Kenneth Tate, shown here in 2010, was on the field for 54 snaps against West Virginia, more than double what Coach Randy Edsall anticipated. (John McDonnell/The Washington Post)

Remember that list of the best players A.J. Francis has ever seen? That rarefied group of awe-inspiring athletes who “do things 99.9 percent of those who play their position can’t do”? The one with Sammy Watkins, Tavon Austin and Stefon Diggs? Well, Kenneth Tate is on that list as well.

Tate, hereafter referred to as the Linebacker Formerly Known as Kenny, made his season debut against West Virginia, returning from a 2011 knee surgery with an open-field tackle on Austin and a pass breakup in his first two plays.

He was on the field for 54 snaps against the Mountaineers, more than double what Coach Randy Edsall anticipated, but came away healthy, an ice pack strapped to his knee, champing for more time.

He’s asked to be called Kenneth this season, the name his mother and teammates always knew him by, but hasn’t changed in the slightest on the field.

“Like Joe [Vellano] always says, whenever he makes a play, lucky that guy is on our team,” Francis said. “That’s how Kenny makes a lot of plays. His first play in over a year, he makes an open-field tackle on one of the best athletes in college football. If that isn’t a definition of who he is as a player, I don’t know what else you’re looking for.”

After the bye week, Tate will most likely start against Wake Forest. He and Alex Twine were listed as co-starters on Tuesday’s depth chart, but it’s hard to envision a situation, save a medical relapse, in which the former all-ACC safety doesn’t receive the bulk of snaps Saturday at Byrd Stadium.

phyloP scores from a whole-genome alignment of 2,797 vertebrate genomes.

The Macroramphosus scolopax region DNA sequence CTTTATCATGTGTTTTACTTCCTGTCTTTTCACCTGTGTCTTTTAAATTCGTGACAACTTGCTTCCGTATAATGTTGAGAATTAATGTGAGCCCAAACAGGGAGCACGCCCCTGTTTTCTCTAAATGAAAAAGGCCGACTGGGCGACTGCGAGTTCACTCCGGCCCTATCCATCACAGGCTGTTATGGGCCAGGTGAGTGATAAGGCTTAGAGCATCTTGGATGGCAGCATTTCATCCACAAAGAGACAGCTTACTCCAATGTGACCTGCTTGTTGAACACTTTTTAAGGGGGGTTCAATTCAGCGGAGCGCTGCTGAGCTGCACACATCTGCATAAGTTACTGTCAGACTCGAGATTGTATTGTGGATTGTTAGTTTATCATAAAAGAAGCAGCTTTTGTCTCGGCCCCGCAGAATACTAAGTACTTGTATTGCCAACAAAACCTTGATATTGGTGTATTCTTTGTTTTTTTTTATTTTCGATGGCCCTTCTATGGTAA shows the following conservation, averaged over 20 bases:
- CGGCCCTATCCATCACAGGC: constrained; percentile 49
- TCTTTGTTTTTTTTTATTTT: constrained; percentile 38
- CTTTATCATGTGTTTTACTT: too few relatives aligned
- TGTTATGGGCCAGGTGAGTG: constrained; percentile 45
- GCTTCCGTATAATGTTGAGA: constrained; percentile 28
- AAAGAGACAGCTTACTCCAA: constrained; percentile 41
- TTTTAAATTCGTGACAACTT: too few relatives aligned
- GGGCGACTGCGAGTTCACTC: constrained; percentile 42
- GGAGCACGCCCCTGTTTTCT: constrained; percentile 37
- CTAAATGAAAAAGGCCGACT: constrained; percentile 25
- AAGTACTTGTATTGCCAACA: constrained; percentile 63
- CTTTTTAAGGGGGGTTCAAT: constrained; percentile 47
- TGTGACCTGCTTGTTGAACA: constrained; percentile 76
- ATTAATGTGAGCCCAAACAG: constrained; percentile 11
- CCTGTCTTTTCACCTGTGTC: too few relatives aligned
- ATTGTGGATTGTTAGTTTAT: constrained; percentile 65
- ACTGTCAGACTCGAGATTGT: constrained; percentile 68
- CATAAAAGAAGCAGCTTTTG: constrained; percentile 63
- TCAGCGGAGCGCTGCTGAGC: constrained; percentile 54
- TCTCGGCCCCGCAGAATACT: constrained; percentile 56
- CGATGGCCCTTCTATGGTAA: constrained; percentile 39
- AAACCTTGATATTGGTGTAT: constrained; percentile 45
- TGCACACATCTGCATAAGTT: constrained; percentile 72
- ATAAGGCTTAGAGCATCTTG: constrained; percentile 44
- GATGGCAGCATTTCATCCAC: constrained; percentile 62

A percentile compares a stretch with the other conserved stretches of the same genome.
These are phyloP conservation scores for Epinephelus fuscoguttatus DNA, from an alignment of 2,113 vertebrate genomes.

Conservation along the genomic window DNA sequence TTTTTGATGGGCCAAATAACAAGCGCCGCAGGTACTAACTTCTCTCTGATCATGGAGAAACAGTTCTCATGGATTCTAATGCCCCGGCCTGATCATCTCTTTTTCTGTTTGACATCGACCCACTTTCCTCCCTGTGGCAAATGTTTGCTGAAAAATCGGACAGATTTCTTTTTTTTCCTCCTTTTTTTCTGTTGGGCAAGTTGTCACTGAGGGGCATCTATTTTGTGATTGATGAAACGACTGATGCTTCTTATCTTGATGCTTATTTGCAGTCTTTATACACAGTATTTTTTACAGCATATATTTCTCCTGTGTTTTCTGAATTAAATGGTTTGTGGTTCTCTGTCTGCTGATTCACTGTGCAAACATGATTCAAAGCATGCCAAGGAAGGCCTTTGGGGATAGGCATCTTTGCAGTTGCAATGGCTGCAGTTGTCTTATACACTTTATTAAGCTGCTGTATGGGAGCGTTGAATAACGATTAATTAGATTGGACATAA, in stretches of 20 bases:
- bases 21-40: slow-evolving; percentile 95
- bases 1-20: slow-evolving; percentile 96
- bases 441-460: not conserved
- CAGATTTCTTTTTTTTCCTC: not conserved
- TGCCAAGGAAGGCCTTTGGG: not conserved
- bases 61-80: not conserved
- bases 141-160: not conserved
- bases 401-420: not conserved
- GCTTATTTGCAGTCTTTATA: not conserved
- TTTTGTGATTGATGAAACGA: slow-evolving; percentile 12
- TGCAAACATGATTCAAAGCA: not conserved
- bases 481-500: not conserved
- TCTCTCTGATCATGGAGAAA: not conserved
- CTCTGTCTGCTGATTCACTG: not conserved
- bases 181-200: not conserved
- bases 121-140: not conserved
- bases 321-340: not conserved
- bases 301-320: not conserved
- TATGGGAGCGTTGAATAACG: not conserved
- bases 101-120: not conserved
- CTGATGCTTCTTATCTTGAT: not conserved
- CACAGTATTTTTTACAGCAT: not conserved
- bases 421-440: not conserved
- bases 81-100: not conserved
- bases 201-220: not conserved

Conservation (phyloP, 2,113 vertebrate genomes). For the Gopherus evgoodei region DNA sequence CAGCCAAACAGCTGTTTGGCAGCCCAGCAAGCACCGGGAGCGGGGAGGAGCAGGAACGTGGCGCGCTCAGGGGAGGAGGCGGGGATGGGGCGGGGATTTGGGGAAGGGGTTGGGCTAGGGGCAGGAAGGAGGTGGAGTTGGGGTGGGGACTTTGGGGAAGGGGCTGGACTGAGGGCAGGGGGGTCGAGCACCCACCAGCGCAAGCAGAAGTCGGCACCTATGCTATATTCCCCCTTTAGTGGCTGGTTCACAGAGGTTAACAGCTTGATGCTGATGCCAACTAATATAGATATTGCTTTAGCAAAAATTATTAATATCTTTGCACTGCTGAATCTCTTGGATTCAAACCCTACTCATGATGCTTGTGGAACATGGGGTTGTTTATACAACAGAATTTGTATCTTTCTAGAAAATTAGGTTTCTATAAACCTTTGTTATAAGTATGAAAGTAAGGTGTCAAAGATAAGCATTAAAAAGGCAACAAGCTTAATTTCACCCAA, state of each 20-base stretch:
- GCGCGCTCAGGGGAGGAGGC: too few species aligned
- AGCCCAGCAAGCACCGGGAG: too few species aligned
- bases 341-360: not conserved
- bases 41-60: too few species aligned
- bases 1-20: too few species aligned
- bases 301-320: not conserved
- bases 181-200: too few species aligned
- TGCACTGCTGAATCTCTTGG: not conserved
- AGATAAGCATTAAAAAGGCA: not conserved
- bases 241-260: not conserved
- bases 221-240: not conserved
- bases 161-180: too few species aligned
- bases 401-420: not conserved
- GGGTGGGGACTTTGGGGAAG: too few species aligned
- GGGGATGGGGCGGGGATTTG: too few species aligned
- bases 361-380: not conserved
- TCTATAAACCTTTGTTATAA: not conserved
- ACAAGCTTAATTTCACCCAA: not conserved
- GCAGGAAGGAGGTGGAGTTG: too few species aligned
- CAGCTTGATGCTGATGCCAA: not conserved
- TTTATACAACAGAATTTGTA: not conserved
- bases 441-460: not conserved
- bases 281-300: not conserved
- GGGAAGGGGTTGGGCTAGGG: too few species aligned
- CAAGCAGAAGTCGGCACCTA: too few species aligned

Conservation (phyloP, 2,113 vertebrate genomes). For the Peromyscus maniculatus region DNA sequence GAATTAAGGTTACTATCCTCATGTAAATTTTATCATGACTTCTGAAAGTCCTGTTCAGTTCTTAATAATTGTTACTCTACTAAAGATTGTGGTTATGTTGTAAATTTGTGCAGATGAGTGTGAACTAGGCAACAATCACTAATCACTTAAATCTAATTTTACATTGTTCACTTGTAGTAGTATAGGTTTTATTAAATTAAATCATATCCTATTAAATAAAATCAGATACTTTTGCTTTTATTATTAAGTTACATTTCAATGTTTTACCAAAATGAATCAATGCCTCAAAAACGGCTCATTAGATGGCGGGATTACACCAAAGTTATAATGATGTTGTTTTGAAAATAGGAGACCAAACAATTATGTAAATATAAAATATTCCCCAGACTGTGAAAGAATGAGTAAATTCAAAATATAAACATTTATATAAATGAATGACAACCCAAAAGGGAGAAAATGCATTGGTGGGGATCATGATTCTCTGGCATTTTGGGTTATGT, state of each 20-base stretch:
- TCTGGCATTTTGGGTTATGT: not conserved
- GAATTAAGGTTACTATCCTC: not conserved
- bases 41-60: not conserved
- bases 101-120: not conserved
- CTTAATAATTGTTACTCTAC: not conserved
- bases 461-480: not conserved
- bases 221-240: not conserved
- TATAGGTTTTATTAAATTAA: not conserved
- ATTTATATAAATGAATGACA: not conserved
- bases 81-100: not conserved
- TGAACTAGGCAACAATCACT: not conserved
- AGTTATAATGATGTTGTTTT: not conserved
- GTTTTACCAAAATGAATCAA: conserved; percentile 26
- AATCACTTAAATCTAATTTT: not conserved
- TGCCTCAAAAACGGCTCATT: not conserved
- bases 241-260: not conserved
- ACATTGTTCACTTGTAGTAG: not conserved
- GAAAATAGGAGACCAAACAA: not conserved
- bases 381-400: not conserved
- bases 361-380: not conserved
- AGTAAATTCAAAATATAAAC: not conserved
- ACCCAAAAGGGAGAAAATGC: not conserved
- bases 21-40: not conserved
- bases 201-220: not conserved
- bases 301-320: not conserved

“I thought he had a good presence for us in the West Virginia game,” Edsall said. “I thought he went in there and did a good job. You could see he was a little bit rusty. But just his presence and he made plays and did his job. There’s a sense of calmness with everyone else when he’s out there when you have a guy that’s very talented and very smart and has seen a lot of things so he can react to it and maintains his poise and composure.”

Before they became teammates, Tate and Francis had faced each other for seven years, dating back to their days as kids in the Unlimited Football League. Tate played for KLM and Francis for Crofton in sixth and seventh grade and Revere Beach in eighth grade. The kept squaring off in high school, Tate at DeMatha and Francis at Gonzaga.

His senior year, Francis had 18 tackles in a game. But one missed play lingers with him. Lined up at quarterback in the Wildcat formation, Tate ran for a touchdown. Gonzaga lost 7-6.

It’s those instincts, Francis said, that make Tate such a valuable weapon. He considers himself adept at reading stances and jumping snap counts. “Kenny’s pretty good at reading the entire offense,” Francis said, a trait he hypothesized came from film takeaways and his prior prowess on offense.

“Kenny’s like the defensive version of Diggs,” Francis said. “When he’s on the field, you can expect something special to happen. The feeling’s a little different, but the main thing is, his football knowledge is some of the best of anyone I’ve ever played with. Kenny’s football knowledge is the upper echelon. I feel like I’m pretty smart on the football field, but I’m nowhere near as smart as Kenny. He’s in another league, and it shows on the field.”